Another Possible Class of Drugs for Diabetes: the GKAs
The media recently picked up a press release about a “New Drug to Treat Diabetes.” Turns out that the FDA has authorized Zydus Cadila, a drug company in India, to start human studies of a drug they call ZYGK1.
ZYGK1 is in a class of diabetes drugs called “glucokinase activators” (GK activators, or GKAs, for short) that has been undergoing studies for a while, but so far no GKA has been approved for sale anywhere, and I can’t identify any that have entered Phase III trials based on searches on ClinicalTrials.gov and at Google. Lots of companies have done early human studies (Phase I and II) of various GKAs. Hoffmann-La Roche has one simply called “GK Activator (2)” that completed several Phase II studies. Lilly had a GK activator they had in-licensed from OSI called LY2599506, but its development was halted due to what is described on ClinicalTrials.gov as “nonclinical safety findings” (whatever that means: I can’t locate any details while searching on-line). Lilly has at least on other, LY2608204, that is in Phase I. Amgen has one that they in-licensed from Array Biopharma (ARRY-403) that’s done some Phase I studies. And TransTech Pharma is apparently developing a GKA from Novo Nordisk.
GKA drugs activate an enzyme called glucokinase, which is found in the beta cells of the pancreas and also in the liver. GK seems to be responsible for the rate of glucose metabolism. Technically, what it does is to “phosphorylate” glucose (change glucose to glucose-6-phosphate). It is anticipated that these drugs may lower blood glucose levels by two mechanisms: by increasing insulin secretion by the beta cells of the pancreas, and by increasing the uptake of glucose in the liver.
Very little human safety information is available about the GKAs. In one report from a phase I study, among 41 patients with type 2 diabetes, there was one case of moderate symptomatic hypoglycemia. The report states that no patients discontinued participation in the study, no patterns of abnormal lab values nor significant changes in EKGs were observed, and there were no serious adverse events. The worrisome concern I have about the GKAs is whatever happened to cause discontinuation of the studies of LY2599506: whatever happened, it must be assumed that it could be a “class effect,” affecting all the GKA drugs, until further evaluation is done in animals and humans. Maybe that’s why none of the GKAs can be identified as planning the big, expensive, Phase III trials?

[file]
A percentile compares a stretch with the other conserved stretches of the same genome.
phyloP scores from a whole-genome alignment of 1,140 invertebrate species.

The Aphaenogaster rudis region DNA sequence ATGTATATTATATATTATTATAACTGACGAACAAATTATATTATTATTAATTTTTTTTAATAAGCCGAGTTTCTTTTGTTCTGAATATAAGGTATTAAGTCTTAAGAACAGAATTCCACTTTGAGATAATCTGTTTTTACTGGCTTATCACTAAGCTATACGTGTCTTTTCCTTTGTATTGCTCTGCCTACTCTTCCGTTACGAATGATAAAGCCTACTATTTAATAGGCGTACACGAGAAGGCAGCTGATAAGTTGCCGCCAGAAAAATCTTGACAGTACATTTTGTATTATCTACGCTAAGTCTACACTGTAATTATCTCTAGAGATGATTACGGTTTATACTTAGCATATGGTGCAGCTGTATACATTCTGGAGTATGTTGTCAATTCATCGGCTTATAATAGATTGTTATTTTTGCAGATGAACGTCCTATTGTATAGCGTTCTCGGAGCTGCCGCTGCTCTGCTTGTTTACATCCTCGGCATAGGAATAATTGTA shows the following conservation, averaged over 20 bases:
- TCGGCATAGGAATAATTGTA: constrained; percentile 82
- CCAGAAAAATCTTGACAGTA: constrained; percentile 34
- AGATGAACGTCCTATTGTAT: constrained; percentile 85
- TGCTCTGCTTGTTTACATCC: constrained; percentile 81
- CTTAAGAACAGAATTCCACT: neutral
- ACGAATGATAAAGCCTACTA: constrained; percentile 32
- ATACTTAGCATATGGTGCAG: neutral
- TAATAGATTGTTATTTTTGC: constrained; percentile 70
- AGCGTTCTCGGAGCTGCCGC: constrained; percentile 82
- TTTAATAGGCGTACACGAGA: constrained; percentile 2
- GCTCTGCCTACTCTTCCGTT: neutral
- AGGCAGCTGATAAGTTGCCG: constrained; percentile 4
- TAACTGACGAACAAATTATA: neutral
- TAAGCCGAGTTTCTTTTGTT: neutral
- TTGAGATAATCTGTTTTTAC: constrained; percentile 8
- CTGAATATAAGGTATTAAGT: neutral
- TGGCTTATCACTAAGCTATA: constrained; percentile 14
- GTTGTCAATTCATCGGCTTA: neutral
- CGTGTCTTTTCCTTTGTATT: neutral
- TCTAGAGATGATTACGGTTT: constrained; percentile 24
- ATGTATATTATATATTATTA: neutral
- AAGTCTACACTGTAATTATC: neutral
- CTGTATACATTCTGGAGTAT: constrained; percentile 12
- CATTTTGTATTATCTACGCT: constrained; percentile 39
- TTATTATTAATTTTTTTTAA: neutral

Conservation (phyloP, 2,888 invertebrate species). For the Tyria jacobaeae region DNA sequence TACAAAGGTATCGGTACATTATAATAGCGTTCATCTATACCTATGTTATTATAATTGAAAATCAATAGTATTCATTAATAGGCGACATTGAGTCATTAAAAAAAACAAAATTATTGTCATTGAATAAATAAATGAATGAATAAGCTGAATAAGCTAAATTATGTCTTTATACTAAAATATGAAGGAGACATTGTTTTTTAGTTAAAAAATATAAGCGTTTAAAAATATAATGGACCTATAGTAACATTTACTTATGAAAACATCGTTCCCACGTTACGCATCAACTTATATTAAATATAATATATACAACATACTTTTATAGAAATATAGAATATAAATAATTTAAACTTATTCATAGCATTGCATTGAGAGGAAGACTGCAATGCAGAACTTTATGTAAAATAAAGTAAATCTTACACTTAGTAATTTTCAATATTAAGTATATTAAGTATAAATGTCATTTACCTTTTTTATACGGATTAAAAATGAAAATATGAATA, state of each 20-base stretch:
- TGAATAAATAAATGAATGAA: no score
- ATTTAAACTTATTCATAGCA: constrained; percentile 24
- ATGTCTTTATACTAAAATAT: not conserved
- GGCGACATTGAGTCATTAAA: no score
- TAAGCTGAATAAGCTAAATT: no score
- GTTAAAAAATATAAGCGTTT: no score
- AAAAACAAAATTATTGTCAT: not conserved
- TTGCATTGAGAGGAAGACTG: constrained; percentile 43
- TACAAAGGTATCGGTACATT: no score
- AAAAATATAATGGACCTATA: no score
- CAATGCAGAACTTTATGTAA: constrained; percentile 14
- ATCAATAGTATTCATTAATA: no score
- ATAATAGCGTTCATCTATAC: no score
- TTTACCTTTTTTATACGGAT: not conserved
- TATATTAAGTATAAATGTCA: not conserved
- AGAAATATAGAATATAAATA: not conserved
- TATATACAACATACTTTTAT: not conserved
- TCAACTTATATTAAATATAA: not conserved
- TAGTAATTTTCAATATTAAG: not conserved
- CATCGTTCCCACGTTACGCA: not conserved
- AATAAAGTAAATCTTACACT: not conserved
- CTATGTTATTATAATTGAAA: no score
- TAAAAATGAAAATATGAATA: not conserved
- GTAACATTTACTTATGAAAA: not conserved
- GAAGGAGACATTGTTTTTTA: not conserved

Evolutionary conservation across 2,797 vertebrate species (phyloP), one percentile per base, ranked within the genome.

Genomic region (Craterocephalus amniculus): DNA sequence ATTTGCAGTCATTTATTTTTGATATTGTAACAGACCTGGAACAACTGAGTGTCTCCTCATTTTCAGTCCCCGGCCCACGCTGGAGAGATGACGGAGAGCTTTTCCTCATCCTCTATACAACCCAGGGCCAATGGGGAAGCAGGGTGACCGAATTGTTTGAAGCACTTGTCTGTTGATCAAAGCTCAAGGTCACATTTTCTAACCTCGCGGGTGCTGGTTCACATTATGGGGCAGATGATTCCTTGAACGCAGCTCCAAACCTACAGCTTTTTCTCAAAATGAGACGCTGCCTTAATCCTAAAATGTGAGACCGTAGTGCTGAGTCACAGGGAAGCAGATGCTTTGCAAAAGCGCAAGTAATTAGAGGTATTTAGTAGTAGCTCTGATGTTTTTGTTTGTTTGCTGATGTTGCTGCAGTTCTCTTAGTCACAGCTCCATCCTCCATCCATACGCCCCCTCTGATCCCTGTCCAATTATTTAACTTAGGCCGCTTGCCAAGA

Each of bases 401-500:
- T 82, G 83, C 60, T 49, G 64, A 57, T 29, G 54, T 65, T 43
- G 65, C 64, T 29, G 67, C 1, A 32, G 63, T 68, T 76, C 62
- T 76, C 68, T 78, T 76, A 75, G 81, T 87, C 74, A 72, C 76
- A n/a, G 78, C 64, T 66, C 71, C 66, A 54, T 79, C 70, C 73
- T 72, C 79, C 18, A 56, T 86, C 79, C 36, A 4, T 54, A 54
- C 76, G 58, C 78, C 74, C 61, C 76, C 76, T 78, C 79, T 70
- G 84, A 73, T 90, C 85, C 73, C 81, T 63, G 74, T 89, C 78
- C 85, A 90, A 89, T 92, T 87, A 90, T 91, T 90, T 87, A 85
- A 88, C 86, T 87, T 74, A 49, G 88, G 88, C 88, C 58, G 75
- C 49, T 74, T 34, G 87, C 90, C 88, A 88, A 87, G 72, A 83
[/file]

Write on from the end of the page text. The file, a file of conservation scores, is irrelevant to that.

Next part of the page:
But hope springs eternal in the marketing departments of the pharmaceutical industry. Press releases make bold claims: “Glucokinase activators… represent a promising new class of drugs for the treatment of Type 2 diabetes” and “The promise of glucokinase activators to transform diabetes therapy is enormous” and “We … are excited about the potential of this glucokinase activator. Type 2 diabetes has long been an important focus of research for [us], and the addition of [a GKA] clearly strengthens our diabetes pipeline.”
Caution is in order. Lilly should let us all know what happened with LY2599506; until then, the future success of the entire GKA class of drugs is in doubt.
Bill Quick, M.D., is a physician who is living with diabetes. He is the editor of www.D-is-for-Diabetes.com. Dr. Quick wrote about diabetes for HealthCentral.